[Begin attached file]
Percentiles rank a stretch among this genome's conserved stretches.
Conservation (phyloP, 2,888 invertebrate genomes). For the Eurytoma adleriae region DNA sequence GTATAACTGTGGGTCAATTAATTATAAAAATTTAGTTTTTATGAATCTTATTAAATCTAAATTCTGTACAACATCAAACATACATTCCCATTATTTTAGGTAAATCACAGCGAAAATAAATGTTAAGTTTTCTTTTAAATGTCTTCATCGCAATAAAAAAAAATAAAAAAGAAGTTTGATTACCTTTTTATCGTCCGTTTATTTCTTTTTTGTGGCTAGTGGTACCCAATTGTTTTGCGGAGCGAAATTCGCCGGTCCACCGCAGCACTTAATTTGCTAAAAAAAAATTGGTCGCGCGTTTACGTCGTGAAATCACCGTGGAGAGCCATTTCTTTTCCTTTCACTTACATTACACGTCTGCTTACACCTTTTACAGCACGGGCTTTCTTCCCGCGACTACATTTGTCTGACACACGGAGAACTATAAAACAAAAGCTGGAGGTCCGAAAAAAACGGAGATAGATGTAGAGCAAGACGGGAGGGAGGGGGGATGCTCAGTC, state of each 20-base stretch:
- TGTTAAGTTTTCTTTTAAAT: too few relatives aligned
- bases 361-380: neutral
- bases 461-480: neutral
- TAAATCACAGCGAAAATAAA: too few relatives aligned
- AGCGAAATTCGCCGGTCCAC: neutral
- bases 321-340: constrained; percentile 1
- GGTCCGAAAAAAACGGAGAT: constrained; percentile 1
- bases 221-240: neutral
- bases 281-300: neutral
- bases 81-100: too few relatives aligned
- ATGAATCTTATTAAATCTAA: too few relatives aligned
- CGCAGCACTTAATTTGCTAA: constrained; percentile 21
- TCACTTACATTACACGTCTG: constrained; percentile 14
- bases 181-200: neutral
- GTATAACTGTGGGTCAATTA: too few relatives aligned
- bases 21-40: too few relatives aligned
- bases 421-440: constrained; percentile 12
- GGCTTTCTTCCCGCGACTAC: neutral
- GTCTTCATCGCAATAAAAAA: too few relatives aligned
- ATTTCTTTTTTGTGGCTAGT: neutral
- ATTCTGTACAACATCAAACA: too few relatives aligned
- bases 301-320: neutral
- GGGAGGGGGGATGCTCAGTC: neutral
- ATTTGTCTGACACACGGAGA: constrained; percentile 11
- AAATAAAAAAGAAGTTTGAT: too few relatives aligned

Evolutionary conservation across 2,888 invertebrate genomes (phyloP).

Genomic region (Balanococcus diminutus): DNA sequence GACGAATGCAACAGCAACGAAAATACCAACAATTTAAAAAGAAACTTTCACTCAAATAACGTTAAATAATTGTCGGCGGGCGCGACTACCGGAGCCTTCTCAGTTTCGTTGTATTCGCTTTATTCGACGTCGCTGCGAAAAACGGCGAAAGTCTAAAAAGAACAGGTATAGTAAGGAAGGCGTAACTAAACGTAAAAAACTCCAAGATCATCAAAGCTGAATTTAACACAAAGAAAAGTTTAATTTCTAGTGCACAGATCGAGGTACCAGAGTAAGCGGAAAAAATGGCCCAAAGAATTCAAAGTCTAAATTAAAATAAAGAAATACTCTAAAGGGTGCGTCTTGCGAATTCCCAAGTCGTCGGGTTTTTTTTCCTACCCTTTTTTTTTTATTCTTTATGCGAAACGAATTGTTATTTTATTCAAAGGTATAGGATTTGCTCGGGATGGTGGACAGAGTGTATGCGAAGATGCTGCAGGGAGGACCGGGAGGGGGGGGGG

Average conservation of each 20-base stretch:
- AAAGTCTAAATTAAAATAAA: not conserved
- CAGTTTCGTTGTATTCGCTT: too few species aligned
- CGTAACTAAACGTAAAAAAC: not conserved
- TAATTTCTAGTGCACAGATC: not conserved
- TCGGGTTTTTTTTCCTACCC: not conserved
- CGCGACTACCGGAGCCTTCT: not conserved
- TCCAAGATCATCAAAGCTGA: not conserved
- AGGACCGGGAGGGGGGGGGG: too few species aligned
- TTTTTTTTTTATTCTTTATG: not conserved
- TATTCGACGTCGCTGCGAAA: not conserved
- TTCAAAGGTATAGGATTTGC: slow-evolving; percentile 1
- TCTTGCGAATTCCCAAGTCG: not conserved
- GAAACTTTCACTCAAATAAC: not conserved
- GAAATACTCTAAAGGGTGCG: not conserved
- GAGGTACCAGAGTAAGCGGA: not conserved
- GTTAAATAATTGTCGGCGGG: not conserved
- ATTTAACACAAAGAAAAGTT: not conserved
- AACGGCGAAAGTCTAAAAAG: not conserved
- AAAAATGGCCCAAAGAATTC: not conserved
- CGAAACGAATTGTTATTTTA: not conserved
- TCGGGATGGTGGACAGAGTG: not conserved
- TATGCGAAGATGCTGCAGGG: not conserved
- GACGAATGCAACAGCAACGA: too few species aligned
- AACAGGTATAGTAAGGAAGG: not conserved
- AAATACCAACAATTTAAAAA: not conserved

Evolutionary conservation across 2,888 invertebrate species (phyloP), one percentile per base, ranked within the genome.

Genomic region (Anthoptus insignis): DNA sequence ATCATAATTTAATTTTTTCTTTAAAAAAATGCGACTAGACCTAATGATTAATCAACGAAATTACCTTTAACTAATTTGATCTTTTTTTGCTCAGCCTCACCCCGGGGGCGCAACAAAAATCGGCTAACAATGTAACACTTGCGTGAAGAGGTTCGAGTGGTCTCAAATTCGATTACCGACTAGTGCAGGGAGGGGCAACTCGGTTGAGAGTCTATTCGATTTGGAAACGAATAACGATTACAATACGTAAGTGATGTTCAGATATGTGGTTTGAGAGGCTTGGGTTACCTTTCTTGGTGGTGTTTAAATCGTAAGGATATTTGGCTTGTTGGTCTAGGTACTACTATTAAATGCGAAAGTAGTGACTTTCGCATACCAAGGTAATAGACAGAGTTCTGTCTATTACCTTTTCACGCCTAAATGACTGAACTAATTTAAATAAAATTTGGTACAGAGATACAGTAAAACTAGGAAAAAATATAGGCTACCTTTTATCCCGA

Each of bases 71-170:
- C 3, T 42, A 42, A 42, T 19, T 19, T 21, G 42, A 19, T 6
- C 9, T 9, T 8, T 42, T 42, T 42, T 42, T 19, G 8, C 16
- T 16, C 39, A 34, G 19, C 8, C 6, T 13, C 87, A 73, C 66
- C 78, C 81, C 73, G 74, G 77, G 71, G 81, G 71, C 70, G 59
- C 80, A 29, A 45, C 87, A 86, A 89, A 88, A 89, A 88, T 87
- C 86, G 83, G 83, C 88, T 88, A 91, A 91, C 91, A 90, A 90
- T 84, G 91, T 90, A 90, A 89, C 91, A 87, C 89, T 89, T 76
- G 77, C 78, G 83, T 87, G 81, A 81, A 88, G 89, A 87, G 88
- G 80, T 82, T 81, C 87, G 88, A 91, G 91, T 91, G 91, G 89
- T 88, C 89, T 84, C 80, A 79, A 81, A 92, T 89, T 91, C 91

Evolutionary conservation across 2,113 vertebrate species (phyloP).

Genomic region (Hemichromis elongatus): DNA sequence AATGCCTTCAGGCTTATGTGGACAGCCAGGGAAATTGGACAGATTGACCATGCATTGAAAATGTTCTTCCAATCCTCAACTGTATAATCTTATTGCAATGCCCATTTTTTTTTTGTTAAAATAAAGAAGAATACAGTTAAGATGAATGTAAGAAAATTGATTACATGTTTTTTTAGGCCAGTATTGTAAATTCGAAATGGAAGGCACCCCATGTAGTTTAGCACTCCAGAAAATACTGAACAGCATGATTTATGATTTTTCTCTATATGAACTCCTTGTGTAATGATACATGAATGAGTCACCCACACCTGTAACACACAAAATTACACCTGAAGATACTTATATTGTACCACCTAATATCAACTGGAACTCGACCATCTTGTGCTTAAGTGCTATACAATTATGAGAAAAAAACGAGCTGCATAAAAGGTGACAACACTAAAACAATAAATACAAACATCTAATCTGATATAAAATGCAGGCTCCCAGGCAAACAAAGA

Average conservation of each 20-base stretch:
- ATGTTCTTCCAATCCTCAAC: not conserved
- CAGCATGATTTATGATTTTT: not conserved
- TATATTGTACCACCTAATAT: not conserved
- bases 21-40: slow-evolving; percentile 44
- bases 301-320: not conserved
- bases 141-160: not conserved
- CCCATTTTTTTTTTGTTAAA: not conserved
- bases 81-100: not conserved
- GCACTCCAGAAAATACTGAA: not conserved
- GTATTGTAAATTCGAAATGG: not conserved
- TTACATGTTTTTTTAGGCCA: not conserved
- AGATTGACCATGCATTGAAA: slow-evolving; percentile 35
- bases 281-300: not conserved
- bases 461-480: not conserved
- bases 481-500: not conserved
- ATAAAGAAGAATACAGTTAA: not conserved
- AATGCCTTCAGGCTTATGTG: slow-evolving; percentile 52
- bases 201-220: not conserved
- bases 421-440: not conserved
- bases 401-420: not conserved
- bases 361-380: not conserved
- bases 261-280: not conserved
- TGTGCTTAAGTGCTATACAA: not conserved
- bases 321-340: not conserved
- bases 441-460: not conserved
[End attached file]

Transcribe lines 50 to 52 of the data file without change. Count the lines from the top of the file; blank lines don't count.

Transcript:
- CGAAACGAATTGTTATTTTA: not conserved
- TCGGGATGGTGGACAGAGTG: not conserved
- TATGCGAAGATGCTGCAGGG: not conserved